Identification and characterization of small organic compounds within the corona formed around engineered nanoparticles†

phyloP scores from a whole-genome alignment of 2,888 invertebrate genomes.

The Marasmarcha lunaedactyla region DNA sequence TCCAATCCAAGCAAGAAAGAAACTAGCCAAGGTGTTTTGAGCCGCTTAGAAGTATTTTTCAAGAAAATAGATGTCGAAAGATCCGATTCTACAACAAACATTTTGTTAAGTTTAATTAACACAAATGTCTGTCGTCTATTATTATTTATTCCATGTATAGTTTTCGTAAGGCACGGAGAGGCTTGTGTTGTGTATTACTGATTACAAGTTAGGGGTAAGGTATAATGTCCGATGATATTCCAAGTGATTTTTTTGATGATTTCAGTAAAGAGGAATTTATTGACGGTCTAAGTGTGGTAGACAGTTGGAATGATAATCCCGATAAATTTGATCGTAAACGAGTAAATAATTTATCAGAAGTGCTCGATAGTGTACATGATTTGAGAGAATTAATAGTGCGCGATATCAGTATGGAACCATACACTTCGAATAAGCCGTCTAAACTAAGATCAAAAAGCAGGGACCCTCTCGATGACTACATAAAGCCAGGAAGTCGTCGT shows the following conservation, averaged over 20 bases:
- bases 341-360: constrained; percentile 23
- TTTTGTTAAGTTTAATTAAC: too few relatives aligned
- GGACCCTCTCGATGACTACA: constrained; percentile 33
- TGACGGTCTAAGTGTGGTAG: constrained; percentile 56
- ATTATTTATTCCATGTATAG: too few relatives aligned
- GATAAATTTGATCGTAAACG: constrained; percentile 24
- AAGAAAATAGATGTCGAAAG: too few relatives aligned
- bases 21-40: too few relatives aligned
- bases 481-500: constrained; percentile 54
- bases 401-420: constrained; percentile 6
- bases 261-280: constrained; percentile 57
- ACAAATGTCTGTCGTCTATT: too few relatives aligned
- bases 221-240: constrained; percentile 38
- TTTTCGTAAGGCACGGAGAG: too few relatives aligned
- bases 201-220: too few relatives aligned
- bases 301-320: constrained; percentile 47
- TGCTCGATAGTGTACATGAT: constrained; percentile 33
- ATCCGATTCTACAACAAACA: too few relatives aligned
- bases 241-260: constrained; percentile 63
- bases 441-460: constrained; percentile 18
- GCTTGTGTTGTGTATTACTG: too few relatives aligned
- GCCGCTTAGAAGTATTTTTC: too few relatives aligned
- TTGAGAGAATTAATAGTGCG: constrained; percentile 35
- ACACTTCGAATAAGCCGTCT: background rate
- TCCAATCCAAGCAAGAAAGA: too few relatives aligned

The dynamics between biomolecules and nanoparticles, the so-called nanoparticle corona, is of great interest. It is proposed that it is the presentation of the biomolecules on the surface rather than the particles themselves which is the actual cause of numerous biological responses. While in recent years many advances have been made in analyzing the protein corona, information about other small organic components present in the corona, i.e. the organic corona, is missing although it may have a considerable influence on the biological effect of nanoparticles. The paper presented here is part of a wider research effort aimed at understanding the behavior of nanoparticles and the formation of the organic corona, in particular, of engineered nanoparticles (copper oxide, titanium dioxide, zinc oxide, zirconium dioxide, and carbon black). The particles were suspended in two different biological fluids (cell culture medium and simulated lung fluid), and the formed organic corona was then analyzed using an untargeted metabolomics approach. Several in silico analytical approaches were applied on the obtained data to assess and interpret changes in the composition of the organic corona. Principal component analysis (PCA) and enrichment analysis pointed towards amino and carboxylic groups as important determinants in the binding of the small organic compounds to the nanoparticle surface. Moreover, the biological enrichment analysis associated the identified small organic compounds with the antioxidant system and ammonia metabolism.